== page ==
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‘My dogs barely noticed I’d been gone’ – the best way to care for your pets when you’re away

We all love going on holiday, but those of us with pets may worry about what to do with our fur babies when we’re away. Do we book them into a kennel, hire pet walkers or ask friends or neighbours to check up on them and feed them daily? Do we try a housesitting service instead?

'My dogs barely noticed I'd been gone' - the best way to care for your pets when you're away

The build-up to going on holiday is usually an exciting period. Choosing books to read, prepping streaming devices, checking out restaurants and things to do at your holiday destination – all activities that heighten your anticipation of the fun times ahead.

But there’s one aspect of holiday planning that makes us pet owners a little blue – what are we going to do with our furry (or feathery or fishy) friends? 

Denise Baxendall, who lives in southern Spain, has experience of all the possible ways to keep pets safe and happy when she’s away. 

“We have two rescue dogs, one of whom is a little bit complicated. She is quite nervous. And it takes her a while to sort of be comfortable with people. And so my main concern is that she is settled and that she’s not stressed by us not being there. So for me, kennels are just not suitable.

“They’re also very expensive, especially now that some of them call themselves ‘pet hotels’. You also hear awful stories about dogs getting very stressed and losing hair and eating their tails and all sorts of horrible things. And then there’s kennel cough, which is sometimes unavoidable because there are all these dogs in such close proximity. And even at the best kennels they can’t dedicate two or three hours to walking each dog and spend time cuddling them sitting in front of the telly. It’s just not possible.”

Discover a new way of caring for your furry babies when you go away – and get a 25% discount

Denise Baxendell with her dogs

What about friends and family – why not persuade them to help out?

Denise is wary about using this tactic. “It always causes guilt and tension. Are you impinging on their time? Are you inconveniencing them? And they can often only pop round to feed the animals and, in dogs’ case, give them a quick walk to make sure they go to the toilet. The dogs won’t get proper walks and won’t have any long-term company. And what if your dog is a diabetic for example and needs regular medication? Sadly, it’s the same problem with pet walkers – they’re in and out of the house in a flash, leaving the animals alone. So this really isn’t an option if you’re planning to go away for more than a day.”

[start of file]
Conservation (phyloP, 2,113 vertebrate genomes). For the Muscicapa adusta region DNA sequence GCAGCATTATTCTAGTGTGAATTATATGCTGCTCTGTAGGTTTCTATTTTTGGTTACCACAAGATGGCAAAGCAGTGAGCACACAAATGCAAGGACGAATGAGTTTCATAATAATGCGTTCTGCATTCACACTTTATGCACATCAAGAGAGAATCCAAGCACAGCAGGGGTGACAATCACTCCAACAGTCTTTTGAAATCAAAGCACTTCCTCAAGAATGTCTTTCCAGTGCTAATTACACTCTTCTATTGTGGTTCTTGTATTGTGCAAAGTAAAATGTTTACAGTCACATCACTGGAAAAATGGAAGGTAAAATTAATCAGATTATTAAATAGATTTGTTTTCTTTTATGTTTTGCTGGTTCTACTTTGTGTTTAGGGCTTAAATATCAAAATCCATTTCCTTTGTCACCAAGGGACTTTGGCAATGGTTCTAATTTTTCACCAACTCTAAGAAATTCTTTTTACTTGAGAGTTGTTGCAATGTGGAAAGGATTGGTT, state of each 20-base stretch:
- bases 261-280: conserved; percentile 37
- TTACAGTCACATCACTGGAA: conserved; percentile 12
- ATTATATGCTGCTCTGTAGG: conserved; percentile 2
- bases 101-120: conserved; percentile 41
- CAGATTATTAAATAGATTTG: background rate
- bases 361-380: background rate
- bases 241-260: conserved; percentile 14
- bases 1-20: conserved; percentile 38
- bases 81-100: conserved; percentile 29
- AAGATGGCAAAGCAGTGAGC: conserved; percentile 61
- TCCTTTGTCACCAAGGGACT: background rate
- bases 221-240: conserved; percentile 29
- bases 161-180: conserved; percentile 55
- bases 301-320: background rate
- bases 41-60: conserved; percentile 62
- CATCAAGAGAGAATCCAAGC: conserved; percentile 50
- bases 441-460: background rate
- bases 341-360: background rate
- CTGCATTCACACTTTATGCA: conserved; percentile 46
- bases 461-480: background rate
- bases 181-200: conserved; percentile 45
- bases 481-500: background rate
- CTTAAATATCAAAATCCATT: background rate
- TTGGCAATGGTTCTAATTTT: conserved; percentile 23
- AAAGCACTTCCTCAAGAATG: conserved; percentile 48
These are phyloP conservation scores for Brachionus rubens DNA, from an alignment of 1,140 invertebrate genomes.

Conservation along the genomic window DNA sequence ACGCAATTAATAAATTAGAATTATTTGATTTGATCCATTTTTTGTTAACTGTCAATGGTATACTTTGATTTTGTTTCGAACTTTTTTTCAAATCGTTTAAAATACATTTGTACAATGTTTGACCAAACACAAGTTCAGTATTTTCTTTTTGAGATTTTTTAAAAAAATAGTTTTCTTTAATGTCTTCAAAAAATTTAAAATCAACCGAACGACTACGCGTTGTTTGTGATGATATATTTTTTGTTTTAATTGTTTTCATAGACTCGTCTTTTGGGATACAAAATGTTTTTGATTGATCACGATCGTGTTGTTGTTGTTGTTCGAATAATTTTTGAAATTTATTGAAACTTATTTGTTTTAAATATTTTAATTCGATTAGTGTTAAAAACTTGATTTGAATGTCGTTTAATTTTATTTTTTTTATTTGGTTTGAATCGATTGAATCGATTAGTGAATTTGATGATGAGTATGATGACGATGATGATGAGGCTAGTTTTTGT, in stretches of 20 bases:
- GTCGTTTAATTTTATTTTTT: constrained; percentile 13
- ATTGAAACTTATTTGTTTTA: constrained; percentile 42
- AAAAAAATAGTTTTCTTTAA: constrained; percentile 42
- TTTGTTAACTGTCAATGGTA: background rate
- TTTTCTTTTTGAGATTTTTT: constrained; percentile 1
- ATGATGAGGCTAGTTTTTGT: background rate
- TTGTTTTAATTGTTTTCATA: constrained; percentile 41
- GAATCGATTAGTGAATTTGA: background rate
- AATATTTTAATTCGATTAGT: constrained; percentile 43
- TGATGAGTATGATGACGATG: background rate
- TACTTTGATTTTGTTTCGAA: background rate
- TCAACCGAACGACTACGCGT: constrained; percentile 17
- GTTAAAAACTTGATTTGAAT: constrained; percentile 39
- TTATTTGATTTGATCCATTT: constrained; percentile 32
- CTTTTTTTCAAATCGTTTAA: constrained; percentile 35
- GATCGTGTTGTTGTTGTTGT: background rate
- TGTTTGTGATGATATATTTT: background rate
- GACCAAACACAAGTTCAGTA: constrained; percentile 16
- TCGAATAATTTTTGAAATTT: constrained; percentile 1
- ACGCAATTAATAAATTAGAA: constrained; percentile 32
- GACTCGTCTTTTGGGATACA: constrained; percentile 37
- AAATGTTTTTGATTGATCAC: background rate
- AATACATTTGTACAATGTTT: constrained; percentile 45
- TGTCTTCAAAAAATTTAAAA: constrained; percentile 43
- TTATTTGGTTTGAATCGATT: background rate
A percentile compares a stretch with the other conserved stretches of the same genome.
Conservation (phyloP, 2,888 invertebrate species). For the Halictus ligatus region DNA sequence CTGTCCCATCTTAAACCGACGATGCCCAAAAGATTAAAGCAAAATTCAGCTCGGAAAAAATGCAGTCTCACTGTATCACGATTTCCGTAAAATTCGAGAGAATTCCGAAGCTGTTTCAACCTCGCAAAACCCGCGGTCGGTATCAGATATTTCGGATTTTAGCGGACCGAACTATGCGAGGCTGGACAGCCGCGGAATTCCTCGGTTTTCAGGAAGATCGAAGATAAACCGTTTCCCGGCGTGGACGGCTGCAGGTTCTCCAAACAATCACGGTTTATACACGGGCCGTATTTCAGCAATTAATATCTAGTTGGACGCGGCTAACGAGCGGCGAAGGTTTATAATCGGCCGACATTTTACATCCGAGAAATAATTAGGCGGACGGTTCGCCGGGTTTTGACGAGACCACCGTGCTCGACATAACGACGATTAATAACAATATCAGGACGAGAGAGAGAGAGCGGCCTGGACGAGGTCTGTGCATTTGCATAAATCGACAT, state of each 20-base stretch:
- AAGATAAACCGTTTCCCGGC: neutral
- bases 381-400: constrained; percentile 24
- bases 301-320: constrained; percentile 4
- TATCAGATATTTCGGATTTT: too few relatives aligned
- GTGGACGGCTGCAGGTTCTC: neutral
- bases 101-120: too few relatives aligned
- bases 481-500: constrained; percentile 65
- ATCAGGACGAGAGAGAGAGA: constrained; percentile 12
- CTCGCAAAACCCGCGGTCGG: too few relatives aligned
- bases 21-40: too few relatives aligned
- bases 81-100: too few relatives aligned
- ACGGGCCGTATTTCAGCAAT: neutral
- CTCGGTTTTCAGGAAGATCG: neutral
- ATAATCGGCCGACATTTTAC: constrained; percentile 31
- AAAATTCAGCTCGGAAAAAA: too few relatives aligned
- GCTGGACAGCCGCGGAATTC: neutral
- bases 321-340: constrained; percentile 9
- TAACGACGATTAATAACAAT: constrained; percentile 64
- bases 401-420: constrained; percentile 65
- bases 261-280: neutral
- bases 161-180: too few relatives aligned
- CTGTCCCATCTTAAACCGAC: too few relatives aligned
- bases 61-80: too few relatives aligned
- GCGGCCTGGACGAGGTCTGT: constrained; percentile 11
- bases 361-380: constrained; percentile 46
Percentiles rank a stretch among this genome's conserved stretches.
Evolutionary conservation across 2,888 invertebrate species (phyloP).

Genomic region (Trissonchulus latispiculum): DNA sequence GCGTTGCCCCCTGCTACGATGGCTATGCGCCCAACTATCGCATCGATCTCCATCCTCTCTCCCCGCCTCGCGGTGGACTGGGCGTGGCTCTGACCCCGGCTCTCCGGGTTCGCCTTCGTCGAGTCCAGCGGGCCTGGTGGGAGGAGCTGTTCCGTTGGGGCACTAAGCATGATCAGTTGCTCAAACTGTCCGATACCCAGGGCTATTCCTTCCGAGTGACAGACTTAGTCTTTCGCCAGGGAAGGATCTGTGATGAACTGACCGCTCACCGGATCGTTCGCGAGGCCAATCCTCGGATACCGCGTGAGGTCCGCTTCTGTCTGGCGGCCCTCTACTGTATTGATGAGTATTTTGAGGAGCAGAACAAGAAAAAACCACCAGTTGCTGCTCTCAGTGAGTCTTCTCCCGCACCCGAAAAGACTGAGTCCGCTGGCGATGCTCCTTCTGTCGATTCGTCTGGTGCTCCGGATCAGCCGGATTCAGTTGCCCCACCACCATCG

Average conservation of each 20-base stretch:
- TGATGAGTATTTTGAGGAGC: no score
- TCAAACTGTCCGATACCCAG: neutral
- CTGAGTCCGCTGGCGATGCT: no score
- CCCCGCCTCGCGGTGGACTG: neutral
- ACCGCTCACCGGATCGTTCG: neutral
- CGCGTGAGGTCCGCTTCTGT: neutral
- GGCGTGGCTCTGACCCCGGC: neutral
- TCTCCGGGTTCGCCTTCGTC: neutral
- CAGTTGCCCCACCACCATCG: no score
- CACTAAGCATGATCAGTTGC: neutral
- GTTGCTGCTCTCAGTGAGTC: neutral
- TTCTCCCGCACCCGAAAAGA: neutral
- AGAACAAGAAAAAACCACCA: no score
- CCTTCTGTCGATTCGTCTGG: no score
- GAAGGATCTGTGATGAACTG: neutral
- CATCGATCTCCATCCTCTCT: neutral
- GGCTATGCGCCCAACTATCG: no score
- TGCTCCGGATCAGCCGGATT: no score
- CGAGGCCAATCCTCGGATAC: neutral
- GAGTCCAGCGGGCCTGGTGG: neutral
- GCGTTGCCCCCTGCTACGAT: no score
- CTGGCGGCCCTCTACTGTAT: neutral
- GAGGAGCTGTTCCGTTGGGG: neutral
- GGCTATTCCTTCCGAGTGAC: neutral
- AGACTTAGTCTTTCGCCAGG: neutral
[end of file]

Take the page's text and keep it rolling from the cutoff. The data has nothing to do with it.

Jenny Newman, who lives in the French Pyrenees, is a house-sitter and pet owner who’s been on both sides of the house-sitting fence. “Asking friends and family is okay if it suits both parties. Personally, I don’t have anyone to ask who lives anywhere near close enough to me, but even if I did I’m not sure I’d feel happy imposing on their free time.”

“There’s only one sensible option, really, when you have to leave your pets and that’s using a house-sitting service, such as TrustedHousesitters,” says Jenny.

Denise agrees. “All the problems and complications I’ve mentioned about kennels, family and pet walkers, none of those come into play when it comes to house-sitters. The pets get to stay in their own home, they do not have their routines disturbed, they go for long walks, and they get cuddles. And you, as a human, have someone you trust looking after your pet and your home, so you can enjoy your time away!”

Services such as TrustedHousesitters work by matching pet owners with house sitters – who do not charge for their time – to keep your pets safe and happy at home whenever you’re away. Both owners and sitters pay an annual fee to be part of the network. For sitters, the arrangement offers the opportunity to travel and see places without paying for accommodation.

Learn more about TrustedHousesitters, the service that ensures your pets are looked after when you’re away – and get 25% off!

Those that might be wary of letting a stranger or strangers look after their house need not worry, says Denise.

“If you use a site such as TrustedHousesitters, you know the sitters have been checked and double-checked.”

Jenny Newman and one of her dogs

TrustedHousesitters ensure potential sitters are thoroughly ID-checked and vetted, a comprehensive system that is complemented by ratings and reviews left by other owners. Owners and sitters pay an annual fee to use the service and, on certain plans, for extra peace of mind, TrustedHousesitters offer owners and sitters insurance cover against property damage, theft, and sitter accidents, as well as a free 24/7 vet advice line.

“Having been involved on both sides of house-sitting for many years, I know that pets love their owners, but they also very quickly come to love their house-sitters as well,” says Jenny. “If they’re with an animal lover, they are relaxed and happy and don’t miss their owners or get stressed by their absence. Obviously, they’re usually delighted to have you home but when I recently returned from being away they seemed to barely notice that I’d not been there and were very happy snuggled up to the sitters! But that’s good of course – it means they’ve been well looked after.”